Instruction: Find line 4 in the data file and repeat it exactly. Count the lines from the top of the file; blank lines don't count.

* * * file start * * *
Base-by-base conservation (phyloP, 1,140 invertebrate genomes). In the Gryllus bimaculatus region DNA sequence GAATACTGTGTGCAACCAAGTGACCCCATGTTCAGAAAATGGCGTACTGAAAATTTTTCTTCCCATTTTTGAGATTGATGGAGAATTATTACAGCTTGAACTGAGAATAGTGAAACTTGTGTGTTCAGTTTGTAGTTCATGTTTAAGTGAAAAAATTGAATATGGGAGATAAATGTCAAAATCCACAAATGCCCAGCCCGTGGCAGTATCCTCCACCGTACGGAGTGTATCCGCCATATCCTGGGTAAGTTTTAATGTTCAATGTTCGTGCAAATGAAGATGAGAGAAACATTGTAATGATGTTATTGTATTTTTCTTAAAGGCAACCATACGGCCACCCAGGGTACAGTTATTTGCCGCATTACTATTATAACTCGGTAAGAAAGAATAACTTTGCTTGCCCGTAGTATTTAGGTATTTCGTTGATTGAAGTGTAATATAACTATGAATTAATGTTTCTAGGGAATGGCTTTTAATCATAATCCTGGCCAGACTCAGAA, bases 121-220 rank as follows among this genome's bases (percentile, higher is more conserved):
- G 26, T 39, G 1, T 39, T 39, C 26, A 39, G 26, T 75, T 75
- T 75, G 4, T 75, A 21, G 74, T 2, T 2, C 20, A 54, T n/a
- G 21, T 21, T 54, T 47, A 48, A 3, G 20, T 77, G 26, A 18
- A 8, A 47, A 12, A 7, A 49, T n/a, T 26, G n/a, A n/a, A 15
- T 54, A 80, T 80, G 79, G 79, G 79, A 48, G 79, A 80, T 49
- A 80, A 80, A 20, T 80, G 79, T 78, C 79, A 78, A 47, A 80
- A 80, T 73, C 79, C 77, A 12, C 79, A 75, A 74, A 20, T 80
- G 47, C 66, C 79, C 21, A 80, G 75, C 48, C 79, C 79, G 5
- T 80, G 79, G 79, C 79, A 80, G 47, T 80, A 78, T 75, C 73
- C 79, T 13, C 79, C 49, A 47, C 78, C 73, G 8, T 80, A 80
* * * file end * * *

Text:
- G 21, T 21, T 54, T 47, A 48, A 3, G 20, T 77, G 26, A 18